Symptoms and Treatment of Giardia in Cats

"The protozoon Giardia cati causes the intestinal infection referred to as giardia in cats. The infection causes greasy diarrhea with a progressive loss of weight in cats. Symptoms are not always exhibited in giardiasis and young kittens are more prone to clinical features of the disease. Diagnosis is not always successful and requires repeated laboratory procedures to isolate the causative organism. Treatment is done with help of specific anti – parasitic drugs, but is termed controversial amongst researchers. Natural remedies however are a treatment of choice for overcoming clinical symptoms of diarrhea and enhancing body conditions and physiology of digestive system."

Life Cycle and Transmission of Giardia in Cats:

Giardia cati is found in the environment; in the form of cysts, which contaminates drinking water, food and living areas of pets. These cysts once ingested by a healthy cat, releases an active form of protozoa, called trophozoites. Trophozoites are flagellated and can move around. These trophozoites attach themselves to the cat’s delicate intestinal lining and damage it. Additionally, they can cause a disturbance in the absorption of nutrients through the villi of the intestine and cause discomfort to the affected cat.

giardia in cats
Giardia in cats results is asymptomatic in most cats, but can cause symptoms such as diarrhea, abdominal pain, deyhdration and weight loss.
Source: Cornell University College of Veterinary Medicine

Diarrhea is usually the only sign of disease accompanied by progressive weight loss and body condition. After an unknown time span, these trophozoites start encysting themselves in a shell and cysts are released in malformed feces of anffected cat; the feces appears pale, deformed and has a bad odor. Released cysts further contaminate the environment and can be transmitted to other cats, dogs and people ingesting them.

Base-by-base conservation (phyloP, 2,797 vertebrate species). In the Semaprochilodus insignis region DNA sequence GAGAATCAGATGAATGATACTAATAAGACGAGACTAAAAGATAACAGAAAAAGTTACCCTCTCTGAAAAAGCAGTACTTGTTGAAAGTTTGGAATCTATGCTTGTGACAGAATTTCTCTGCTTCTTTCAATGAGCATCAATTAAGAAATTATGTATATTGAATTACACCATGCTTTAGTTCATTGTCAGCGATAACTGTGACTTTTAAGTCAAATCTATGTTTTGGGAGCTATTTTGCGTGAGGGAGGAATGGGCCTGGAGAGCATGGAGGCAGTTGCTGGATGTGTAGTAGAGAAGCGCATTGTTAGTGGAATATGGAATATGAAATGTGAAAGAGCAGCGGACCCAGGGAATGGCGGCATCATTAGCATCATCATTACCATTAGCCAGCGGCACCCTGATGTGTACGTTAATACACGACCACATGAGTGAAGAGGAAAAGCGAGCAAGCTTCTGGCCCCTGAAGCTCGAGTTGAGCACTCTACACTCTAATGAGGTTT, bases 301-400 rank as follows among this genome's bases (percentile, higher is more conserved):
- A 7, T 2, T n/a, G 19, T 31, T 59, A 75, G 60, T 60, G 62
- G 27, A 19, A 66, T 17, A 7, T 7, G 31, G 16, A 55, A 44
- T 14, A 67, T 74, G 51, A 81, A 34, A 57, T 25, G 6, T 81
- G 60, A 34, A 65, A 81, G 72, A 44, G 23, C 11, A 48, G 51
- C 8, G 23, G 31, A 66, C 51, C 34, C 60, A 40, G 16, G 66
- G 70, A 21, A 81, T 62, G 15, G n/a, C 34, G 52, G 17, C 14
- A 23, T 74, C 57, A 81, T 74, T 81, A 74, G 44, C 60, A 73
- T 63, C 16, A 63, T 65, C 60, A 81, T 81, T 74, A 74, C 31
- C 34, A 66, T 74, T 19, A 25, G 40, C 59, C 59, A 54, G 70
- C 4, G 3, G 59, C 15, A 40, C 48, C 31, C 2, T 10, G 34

Signs & Symptoms of Feline Giardia:

Giardiasis is usually not exhibited with any symptoms at all. Adult cats with giardia infection may appear normal and asymptomatic (without symptoms) except for the pale, deformed, soft and bad odorous feces. Younger cats and kittens are more prone to severe infections and mostly show signs of diarrhea. Diarrhea may be acute (sudden), intermittent or chronic in nature and can contain excessive mucus and fats. Diarrhea has a bad smell, and appears greasy; excreted in repeated shots in small quantities.

Since, giardia in cats causes damage to the delicate intestinal lining and disturbs the mechanism of absorption of nutrients in the small intestine, an affected cat may feel lethargic and a progressive loss of weight is noticed. Vomiting is occasional, and other signs such as fever, secondary infections and loss of body condition are noticed in very severe cases of feline giardia.

Diagnosis of Giardia in Cats:

Giardia diagnosis is a hard task, because the organism is smaller in size as compared to giardia species in dogs and other animals, and also cysts and/or active form of giardia in cats is not released each time the cat defecates. It is required that flotation techniques of subject’s feces should be repeated at least 3x for 3 – 5 days for optimum results.